The grounds in the OAU Convention on which refugees lose their status (‘cessation of status’) or on which they are barred from qualifying as refugees (‘exclusion from status’) are once more derived from the UN document. What are the three additional categories of exclusion or cessation under the OAU Refugee Convention.(See OAU Refugee Convention Arts. I (4) & I (5)).

The OAU Refugee convention is explicit about the obligation of states to grant asylum (Art. II (2)), in contrast to the UN Convention which is silent on the issue. However, the way this right is framed and the requirement of compliance with internal laws renders asylum provision more of recommendatory to states. Further, the non-refoulement principle (the right not be sent back or expelled) appears to be absolute (Art. II (2)). The OAU Refugee Convention also expressly includes reference to voluntary repatriation in Article 5.

Its adoption being resulted from the inter-state ramifications of refugee moments than from a concern for the ‘rights’ of refugees, the OAU Convention reinforces notions of state security and sovereignty. It determines that a refugee has to conform to the law in the state of refugee, and that he/she has a duty to ‘abstain from any subversive activities against any member state of the OAU (Art. III (1)).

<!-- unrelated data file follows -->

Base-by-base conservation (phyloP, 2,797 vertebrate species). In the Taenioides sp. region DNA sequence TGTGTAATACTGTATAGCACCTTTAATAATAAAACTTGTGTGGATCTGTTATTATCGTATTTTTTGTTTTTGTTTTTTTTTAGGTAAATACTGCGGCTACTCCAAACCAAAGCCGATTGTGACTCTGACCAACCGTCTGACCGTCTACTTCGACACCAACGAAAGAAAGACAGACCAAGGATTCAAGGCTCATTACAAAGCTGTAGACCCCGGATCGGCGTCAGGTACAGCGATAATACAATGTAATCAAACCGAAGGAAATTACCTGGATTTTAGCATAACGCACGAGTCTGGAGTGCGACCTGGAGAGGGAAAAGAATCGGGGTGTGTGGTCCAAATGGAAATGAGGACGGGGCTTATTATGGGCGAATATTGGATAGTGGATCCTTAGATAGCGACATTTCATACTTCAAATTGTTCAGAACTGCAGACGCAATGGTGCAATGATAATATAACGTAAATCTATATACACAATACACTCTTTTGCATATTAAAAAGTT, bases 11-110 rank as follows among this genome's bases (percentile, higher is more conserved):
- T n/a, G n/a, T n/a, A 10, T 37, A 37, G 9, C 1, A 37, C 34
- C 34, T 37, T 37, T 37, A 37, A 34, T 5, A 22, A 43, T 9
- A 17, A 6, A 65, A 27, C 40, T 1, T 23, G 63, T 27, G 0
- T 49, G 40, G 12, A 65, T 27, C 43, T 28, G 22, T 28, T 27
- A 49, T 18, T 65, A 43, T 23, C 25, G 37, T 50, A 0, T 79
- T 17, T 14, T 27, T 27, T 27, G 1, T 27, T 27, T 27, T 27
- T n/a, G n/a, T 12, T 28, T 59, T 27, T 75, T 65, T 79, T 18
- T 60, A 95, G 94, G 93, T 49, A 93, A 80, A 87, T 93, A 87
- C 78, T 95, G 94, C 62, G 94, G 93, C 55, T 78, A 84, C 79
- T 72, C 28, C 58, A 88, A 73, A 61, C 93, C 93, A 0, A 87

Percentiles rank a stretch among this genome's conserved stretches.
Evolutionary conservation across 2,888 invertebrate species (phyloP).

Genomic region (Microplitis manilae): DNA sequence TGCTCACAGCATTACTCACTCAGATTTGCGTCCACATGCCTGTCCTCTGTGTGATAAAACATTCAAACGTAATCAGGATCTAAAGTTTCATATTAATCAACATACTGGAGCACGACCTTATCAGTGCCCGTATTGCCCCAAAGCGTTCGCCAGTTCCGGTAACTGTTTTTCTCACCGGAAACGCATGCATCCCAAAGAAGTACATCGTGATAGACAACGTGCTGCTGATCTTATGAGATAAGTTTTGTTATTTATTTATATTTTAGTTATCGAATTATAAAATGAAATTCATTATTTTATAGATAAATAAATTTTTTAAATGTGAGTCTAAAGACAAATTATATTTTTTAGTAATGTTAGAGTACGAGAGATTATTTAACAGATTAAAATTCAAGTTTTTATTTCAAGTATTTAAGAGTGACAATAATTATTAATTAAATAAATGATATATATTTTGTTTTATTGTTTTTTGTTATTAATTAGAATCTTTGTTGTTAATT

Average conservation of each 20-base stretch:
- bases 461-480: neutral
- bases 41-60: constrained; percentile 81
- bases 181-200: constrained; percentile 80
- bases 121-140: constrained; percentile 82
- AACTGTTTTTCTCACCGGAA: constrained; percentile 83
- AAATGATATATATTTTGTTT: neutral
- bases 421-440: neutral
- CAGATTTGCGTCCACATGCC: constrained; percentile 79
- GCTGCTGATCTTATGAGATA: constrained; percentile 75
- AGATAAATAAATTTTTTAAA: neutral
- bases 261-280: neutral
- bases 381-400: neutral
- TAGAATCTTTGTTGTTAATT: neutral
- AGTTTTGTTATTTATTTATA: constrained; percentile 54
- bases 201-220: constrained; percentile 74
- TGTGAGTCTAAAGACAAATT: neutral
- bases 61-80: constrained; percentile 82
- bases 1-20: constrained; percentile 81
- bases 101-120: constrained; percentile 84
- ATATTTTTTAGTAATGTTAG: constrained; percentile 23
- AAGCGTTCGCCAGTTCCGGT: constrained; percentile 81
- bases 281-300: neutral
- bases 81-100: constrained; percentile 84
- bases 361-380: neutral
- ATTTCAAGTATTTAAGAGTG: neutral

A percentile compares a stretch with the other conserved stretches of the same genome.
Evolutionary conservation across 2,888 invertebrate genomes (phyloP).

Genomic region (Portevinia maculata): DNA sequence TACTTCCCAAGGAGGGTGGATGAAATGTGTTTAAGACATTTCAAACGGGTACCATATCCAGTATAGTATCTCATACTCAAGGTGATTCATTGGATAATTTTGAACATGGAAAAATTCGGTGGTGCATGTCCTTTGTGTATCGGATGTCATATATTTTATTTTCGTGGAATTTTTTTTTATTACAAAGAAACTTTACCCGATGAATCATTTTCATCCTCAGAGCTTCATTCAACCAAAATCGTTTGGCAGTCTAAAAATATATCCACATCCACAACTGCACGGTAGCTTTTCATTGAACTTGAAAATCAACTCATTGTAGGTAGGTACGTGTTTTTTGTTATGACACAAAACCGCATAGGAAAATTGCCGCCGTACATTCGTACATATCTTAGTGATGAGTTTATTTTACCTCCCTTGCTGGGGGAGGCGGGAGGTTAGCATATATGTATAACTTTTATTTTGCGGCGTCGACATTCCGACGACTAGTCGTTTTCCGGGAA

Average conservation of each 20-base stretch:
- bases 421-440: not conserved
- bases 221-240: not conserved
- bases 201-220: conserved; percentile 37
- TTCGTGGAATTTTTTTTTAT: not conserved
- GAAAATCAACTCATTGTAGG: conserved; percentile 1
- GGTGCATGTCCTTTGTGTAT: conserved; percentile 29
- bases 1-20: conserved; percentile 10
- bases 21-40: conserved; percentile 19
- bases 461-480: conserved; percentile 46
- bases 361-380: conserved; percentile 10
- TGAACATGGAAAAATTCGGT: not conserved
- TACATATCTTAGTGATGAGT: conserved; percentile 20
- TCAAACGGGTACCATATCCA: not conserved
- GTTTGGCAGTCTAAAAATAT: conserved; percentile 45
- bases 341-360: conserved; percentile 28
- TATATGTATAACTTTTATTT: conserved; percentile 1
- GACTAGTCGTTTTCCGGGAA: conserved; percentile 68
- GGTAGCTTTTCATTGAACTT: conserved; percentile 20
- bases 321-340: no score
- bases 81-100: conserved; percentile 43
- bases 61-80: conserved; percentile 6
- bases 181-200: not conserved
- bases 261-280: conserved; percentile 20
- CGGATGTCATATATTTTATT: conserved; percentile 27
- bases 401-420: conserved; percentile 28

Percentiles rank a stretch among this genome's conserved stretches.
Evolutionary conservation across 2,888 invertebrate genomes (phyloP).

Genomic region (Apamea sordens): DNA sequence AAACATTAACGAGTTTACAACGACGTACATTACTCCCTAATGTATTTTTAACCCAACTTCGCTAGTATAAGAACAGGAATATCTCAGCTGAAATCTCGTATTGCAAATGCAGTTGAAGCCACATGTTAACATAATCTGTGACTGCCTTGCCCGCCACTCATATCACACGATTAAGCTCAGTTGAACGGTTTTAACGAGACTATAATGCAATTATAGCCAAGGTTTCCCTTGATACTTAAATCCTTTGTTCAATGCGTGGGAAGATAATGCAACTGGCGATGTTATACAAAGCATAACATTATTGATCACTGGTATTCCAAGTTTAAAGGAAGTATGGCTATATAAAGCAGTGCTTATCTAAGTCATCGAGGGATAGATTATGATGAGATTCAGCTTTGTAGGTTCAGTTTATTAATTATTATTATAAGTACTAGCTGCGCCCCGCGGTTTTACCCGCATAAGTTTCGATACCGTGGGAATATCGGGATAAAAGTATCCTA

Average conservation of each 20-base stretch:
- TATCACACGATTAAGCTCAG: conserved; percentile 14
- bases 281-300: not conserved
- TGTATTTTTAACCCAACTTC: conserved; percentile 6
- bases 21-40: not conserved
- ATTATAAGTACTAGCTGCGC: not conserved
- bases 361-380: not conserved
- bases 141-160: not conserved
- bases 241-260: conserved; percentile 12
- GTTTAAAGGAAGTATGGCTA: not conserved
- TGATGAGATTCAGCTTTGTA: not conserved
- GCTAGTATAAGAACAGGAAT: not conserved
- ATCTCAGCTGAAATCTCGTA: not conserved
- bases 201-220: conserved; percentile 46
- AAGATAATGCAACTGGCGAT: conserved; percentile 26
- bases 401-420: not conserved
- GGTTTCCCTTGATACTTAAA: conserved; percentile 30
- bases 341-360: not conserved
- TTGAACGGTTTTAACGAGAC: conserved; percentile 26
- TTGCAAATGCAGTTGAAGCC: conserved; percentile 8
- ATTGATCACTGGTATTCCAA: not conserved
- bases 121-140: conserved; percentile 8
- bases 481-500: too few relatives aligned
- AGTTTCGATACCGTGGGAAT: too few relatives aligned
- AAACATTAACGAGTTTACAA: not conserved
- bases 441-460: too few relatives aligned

Another innovation is the duty placed by the OAU Refugee Convention on the country of origin in relation to returning refugees: state must grant full rights and privileges to returning nationals, and must refrain from any sanctions or punishment against them (Art. III (3) & III (4)).

Though the OAU Refugee Convention has addressed regional specificities and nature of refugee problems in Africa, it is said to be not adequate document. It is argued that it is ‘entirely silent’ on issues of mass influx and the procedure for determining who is a refugee is largely left to states discretion. In addition there is a suggestion that the principle of non-refoulement can be limited if the individual acts contrary to the principles of the convention.

It is also said that the Convention does not take a strong human rights approach. There is no real mention of rights of refugee beyond those discussed above (asylum and non-refoulment), it does not deal with women and restricts freedom of movement and rights of expression and association. It does not have provisions relating to the quality of life of refugees (food, health, housing, etc). It does not have its own enforcement mechanism and depends on external organs (UNHCR). Therefore, with a view to filling some of the gaps in the convention it is suggested that the convention should be considered together with the guarantees under ACHPR, ACRWC and APRW.